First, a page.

By Brenda Goodman, MA
WebMD Health News
Reviewed by Brunilda Nazario, MD
(Oct. 14, 2016) -- New research is shedding light on a question that has long confounded dieters and obesity researchers alike: Why do so many people regain weight after they've worked so hard to lose it?
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The answer, according to a new study, is appetite. People who successfully lose weight get really hungry -- more than anyone had ever expected that they might. The body prompts us to eat about 100 calories more than usual for every 2 pounds or so of weight lost, researchers found.
"That's the very first time that number has been quantified. We never knew how big that number was before the study," says researcher Kevin Hall, PhD, who studies how the body responds to weight loss at the National Institutes of Health in Bethesda, MD.
It's this surge in appetite, even more than the drop in metabolism people have after weight loss, that drives weight regain, he says.
The effect of appetite is three times stronger than the slowing metabolism. The two together virtually assure that lost pounds will creep back on, Hall says.
Independent experts who reviewed the study, which will be published in the November issue of the journal Obesity and presented on November 2 at the ObesityWeek conference, say it will probably change how doctors treat patients who've lost weight.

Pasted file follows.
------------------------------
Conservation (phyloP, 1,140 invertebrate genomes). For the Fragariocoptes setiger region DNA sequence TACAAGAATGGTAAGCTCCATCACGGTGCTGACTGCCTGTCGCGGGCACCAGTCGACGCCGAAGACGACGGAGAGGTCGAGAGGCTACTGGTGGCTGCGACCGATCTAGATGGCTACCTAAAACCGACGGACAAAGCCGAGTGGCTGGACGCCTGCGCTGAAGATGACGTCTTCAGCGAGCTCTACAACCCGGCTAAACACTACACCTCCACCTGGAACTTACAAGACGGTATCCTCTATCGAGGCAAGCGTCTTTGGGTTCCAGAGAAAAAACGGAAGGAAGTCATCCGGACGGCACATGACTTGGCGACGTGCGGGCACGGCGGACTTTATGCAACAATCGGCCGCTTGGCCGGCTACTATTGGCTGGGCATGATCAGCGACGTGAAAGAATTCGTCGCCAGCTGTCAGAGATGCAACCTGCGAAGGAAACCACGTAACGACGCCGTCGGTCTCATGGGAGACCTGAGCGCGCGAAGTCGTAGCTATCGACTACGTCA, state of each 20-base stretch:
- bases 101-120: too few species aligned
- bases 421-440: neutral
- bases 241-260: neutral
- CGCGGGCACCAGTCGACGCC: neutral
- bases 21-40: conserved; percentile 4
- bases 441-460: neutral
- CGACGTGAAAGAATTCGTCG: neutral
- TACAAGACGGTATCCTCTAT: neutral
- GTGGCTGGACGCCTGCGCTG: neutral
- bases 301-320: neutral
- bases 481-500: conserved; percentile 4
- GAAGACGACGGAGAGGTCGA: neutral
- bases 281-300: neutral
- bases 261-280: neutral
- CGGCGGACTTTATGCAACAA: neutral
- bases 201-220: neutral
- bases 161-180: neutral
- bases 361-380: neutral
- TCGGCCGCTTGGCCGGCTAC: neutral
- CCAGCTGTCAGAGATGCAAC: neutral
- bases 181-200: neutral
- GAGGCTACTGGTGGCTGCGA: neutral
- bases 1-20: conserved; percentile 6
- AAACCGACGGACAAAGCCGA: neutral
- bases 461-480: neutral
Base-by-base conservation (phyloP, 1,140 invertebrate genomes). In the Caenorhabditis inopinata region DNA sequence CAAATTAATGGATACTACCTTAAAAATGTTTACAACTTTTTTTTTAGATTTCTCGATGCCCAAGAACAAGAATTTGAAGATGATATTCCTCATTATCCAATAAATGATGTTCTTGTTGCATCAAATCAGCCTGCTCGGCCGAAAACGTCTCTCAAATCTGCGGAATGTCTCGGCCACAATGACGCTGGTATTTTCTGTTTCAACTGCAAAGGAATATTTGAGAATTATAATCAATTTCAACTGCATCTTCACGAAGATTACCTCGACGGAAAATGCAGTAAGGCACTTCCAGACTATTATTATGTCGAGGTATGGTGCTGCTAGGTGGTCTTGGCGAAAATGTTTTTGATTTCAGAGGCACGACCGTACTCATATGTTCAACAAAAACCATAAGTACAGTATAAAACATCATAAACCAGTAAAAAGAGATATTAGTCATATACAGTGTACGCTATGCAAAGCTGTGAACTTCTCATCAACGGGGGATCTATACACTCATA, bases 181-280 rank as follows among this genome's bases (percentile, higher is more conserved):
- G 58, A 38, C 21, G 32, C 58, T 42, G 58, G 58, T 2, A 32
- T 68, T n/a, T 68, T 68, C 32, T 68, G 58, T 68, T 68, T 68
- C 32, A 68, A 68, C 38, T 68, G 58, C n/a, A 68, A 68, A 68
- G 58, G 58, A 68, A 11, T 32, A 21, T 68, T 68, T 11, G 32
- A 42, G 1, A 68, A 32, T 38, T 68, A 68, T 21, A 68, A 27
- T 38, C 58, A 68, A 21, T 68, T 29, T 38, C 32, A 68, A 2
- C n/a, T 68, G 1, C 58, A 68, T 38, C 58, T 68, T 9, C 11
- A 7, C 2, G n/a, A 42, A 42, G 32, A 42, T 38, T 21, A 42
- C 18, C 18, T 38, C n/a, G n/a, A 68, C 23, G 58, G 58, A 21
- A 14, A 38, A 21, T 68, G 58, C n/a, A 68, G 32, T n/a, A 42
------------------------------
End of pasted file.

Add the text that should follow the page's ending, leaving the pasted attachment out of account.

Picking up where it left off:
"This is a landmark study," says Ken Fujioka, MD, director of the nutrition and metabolic research center at the Scripps Clinic in Del Mar, CA. "It gives us very useful information that will actually help us develop new guidelines," to prevent weight regain, he says.
"We get patients all the time that hit these plateaus, and we're trying to figure out, what do we do?" Fujioka says. "It's real clear to us that you really need to deal with the food intake side, the driven appetite, from this paper."
Metabolism and Food Intake
By some estimates, 80% of people who successfully lose at least 10% of their body weight will gradually regain it to end up as large or even larger than they were before they went on a diet.
Obesity researchers have been working for decades to understand why it is so hard to maintain weight loss. The prevailing theory -- proved dramatically in a study of contestants from "The Biggest Loser" reality TV show that Hall published earlier this year -- is that the body's ability to burn calories at rest, or its resting metabolism, slows down, making it easy to regain weight.
The other piece of the equation, food intake after weight loss, has been much harder to study.
That's because people are notoriously bad at keeping track of how much they eat. One famous study found that people trying to lose weight only thought they were eating about half as much as they actually were. It's also been hard to measure appetite experimentally with drugs. That's because most weight loss medications work by decreasing appetite, which interferes with study results.
Hall's team got at the question in a new way, by taking another look at data from a recent study of a new diabetes drug, Invokana. Invokana reduces blood sugar by causing the body to dump some sugar through the urine.
"Getting rid of those calories also leads to weight loss, but in a covert way," says Scott Kahan, MD, director of the National Center for Weight and Wellness at George Washington University in Washington, D.C.